Ian is a historian, a journalist, and an old friend. He’s currently the Paul Williams Professor of Human Rights and Journalism at Bard College, and he served as foreign editor of The Spectator and (briefly) as the editor of The New York Review of Books. He has written many books, including Murder in Amsterdam: The Death of Theo Van Gogh and the Limits of Tolerance, Theater of Cruelty, and The Churchill Complex. His new book is The Collaborators: Three Stories of Deception and Survival in World War II.
You can listen to the episode right away in the audio player above (or on the right side of the player, click “Listen On” to add the Dishcast feed to your favorite podcast app). For two clips of our convo — on Trump’s redeeming qualities, and the story of massage therapist for Nazi leader Heinrich Himmler — pop over to our YouTube page.
Other topics: Ian growing up in The Hague; his father the Mennonite minister; his “glamorous” mother from a Jewish family of actors and musicians; Ian studying art history, film, and Chinese; his young life in London, Berlin, Hong Kong, and Tokyo; comparing Japan and the UK as island nations; how dictatorships are rife for fantasy and escape; injecting comedy into dark subjects; the conspiracy theories of the MAGA right and the postmodern left; the 2020 riots; how conservative elites in both parties were once a filter against demagogues like Trump; “the armies of DEI advisers”; Kendi’s collapse, Ian’s praise of heterodox liberals like Pamela Paul; his cancellation at the NYRB for publishing a #MeToo piece; how Trump is “the biggest accelerant of extreme leftism”; how conmen and cult leaders are sensitive to what people want to hear; Jeffrey Dahmer talking to a priest; Bernie Madoff; a Jewish character in Ian’s book who convinced other Jews to pay him to avoid the death camps; Pizzagate; Trump pretending to be other people over the phone; Sydney Powell and Roger Stone; the “dictators’ disease” of headaches and ulcers from paranoia; how servants become spies and go-betweens; Cassidy Hutchinson; debating the merits of Brexit; Keir Starmer; the war in Ukraine; the near impossibility of regaining the Donbas; Kissinger’s solution; and the sunk cost of human lives.
Browse the Dishcast archive for another convo you might enjoy (the first 102 episodes are free in their entirety — subscribe to get everything else). Coming up: Martha Nussbaum on her book Justice For Animals, Spencer Klavan on How to Save the West: Ancient Wisdom for 5 Modern Crises, and Matthew Crawford, author of Shop Class as Soulcraft. Also, two NYT columnists: David Brooks and Pamela Paul. Please send any guest recs, pod dissent and other comments to firstname.lastname@example.org.
Our episode with Leor Sapir on gender-dysphoric kids got the highest number of first-day downloads of any convo this year. One fan: “Thank you times infinity for listening to your conscience on this issue — instead of worrying about the people who will scream at you and call you names for putting Leor Sapir on your podcast.” A plea:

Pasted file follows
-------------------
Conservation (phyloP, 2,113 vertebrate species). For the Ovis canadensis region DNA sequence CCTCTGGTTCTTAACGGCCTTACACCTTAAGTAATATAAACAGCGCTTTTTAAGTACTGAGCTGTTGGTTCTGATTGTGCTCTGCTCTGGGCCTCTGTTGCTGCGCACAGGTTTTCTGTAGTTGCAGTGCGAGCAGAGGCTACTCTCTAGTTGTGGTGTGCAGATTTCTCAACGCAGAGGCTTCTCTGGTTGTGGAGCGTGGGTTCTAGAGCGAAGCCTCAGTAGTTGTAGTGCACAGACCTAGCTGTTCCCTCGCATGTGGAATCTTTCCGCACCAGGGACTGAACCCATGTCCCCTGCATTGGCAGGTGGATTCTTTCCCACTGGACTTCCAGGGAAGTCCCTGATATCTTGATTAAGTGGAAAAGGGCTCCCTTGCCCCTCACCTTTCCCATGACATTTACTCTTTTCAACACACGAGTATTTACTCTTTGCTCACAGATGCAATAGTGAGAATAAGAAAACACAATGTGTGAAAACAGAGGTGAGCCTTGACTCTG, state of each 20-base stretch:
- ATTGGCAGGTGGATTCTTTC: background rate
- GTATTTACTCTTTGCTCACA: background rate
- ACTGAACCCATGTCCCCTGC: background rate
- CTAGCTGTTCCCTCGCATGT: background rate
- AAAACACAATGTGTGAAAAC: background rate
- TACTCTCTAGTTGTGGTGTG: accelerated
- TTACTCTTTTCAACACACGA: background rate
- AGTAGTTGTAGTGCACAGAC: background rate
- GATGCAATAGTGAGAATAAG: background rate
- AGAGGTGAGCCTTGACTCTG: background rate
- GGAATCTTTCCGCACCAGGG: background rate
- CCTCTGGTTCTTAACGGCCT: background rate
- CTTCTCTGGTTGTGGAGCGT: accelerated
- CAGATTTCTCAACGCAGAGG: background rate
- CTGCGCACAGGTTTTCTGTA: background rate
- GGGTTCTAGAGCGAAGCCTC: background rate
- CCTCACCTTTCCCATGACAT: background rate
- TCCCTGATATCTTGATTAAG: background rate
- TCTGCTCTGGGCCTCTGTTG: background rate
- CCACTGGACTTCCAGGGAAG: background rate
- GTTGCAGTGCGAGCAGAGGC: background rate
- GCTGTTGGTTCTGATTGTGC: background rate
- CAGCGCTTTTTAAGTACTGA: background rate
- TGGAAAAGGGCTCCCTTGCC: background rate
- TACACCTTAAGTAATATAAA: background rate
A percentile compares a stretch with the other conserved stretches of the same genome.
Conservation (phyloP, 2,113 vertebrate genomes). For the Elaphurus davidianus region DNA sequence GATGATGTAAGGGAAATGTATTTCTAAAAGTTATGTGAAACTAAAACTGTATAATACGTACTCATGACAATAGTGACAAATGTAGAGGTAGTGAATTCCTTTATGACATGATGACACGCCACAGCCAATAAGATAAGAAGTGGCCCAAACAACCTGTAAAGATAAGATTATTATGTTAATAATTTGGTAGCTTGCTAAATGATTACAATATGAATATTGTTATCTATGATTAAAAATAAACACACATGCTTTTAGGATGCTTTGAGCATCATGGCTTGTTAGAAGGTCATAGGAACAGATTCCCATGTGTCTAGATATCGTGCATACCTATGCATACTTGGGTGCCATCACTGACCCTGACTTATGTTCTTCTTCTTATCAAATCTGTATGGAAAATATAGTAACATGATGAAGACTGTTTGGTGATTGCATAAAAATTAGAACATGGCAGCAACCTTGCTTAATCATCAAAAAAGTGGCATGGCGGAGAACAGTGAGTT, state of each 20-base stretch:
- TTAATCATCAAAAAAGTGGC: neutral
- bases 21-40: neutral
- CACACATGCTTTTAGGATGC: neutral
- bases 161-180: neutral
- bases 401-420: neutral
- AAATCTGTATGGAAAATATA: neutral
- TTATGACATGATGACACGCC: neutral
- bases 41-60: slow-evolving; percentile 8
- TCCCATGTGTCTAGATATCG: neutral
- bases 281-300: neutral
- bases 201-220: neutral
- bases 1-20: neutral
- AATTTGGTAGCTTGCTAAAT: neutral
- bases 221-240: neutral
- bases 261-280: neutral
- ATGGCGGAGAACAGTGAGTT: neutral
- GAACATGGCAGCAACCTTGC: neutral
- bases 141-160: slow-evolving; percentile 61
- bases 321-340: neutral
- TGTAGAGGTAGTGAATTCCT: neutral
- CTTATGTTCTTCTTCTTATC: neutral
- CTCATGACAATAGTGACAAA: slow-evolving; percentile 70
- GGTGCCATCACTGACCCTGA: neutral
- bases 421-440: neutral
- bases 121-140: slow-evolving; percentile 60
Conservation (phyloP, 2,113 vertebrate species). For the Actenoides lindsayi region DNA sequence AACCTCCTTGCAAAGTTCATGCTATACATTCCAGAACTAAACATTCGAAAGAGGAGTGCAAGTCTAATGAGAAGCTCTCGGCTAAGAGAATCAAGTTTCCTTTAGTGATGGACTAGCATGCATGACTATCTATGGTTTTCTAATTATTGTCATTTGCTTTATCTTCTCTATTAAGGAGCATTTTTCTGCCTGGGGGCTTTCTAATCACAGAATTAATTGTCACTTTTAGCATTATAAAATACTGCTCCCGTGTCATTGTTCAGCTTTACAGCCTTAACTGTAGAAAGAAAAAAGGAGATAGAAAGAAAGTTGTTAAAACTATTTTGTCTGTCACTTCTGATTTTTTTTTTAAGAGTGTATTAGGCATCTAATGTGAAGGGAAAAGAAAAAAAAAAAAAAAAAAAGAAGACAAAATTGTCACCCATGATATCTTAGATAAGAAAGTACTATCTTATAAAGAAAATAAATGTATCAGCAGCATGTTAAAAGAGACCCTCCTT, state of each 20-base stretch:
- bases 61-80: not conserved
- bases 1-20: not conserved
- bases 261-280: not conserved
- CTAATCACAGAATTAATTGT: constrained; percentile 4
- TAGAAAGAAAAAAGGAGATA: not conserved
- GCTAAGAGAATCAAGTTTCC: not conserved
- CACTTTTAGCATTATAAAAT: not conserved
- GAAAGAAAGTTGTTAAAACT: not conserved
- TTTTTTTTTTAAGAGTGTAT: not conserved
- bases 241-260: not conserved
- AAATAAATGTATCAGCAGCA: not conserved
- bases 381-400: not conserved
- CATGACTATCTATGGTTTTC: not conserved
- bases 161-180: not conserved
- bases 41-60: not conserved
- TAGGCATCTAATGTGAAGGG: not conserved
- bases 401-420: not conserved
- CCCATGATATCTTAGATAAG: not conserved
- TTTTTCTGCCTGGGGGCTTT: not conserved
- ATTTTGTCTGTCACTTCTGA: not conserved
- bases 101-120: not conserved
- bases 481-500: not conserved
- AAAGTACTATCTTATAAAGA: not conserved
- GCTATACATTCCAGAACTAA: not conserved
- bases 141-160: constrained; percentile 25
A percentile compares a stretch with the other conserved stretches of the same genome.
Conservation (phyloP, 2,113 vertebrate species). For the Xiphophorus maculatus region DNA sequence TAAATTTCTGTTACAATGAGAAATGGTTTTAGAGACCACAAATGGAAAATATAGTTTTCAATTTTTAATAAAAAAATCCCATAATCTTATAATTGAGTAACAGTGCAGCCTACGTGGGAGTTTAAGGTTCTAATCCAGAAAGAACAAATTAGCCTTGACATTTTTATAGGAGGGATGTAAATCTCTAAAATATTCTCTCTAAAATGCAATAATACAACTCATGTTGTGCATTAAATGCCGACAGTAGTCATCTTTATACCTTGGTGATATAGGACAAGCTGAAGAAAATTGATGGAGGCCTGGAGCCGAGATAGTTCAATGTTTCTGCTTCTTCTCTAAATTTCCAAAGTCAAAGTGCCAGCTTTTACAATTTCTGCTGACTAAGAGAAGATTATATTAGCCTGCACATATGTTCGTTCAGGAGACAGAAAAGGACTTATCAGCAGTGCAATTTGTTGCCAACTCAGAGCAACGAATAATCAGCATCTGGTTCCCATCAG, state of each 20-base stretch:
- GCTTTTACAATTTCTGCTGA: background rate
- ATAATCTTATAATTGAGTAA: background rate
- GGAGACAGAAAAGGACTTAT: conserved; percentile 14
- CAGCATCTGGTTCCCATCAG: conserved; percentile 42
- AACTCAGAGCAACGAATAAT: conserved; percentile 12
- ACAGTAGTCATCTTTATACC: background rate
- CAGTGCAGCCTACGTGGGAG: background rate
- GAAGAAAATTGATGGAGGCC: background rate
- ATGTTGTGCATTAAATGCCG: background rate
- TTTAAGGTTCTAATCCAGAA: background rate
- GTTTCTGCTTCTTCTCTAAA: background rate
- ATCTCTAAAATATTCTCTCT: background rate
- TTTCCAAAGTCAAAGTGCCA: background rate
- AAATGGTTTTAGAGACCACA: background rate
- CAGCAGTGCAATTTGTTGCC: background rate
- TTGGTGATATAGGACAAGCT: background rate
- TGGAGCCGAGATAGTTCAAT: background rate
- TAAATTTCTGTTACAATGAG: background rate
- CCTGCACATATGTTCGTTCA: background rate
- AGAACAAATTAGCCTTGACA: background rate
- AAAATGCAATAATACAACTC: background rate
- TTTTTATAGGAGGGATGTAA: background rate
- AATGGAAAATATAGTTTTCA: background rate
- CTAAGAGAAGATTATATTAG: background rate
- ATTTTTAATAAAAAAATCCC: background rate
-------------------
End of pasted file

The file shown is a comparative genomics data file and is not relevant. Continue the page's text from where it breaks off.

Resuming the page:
Please, my dear friend, DO NOT CHILL OUT! You are right to call out the insanity (the “ideas”) that is destroying our once great nation. Don’t stop shouting the truth. That was an incredibly important episode.
Another listener who loved it:
The episode with Sapir was of your best yet, especially when you pressed him on gender identity vis a vis homosexuality. He seemed to get a little rattled — not typical in your convos. Thanks also for noting that testosterone is not a panacea. Debra Soh makes sense to me on this subject. Have you spoken to her?
No, but we had on Carol Hooven, author of T: The Story of Testosterone, the Hormone that Dominates and Divides Us. Another listener is starting to change his mind:
I admit I am one of those people who thought in the past that you are a bit too exercised about trans medicine. I now find myself moving in your direction. After listening to your discussion with Leor Sapir, I decided to write you again.
While I agree with you that treating children to medical interventions — without any clear biological basis — is incoherent, dangerous and just another example of medical hubris, I don’t know if the wait-and-see approach is also mistaken; we just don’t know enough. Unfortunately, most medical education obscures the mind/body problem, and sees all problems as based on biological reality and thus open to biological intervention. As Sapir pointed out, there is no medical test for any form of identity — sexual, gender, religious, ethnic, etc. They’re all deeply embedded in a person’s psyche. No MRI has found the hetero or homosexual circuit in the brain.
You have talked about your own sense of yourself as always being homosexual, always attracted to men, and always male. My brother did as well. I have always experienced myself as male, and always heterosexual. I, like you, assumed that our experiences were almost universal, fixed at an early age and unchangeable. Where we disagree is that you seem to take the view that biology plays a large role in this identity, while I take a more psychological, developmental view.
After listening to your various interviews on gender and sexuality, I went looking for recent work on sexual identity. What grabbed my interest, and has now changed my thinking a bit, was the work of Lisa Diamond.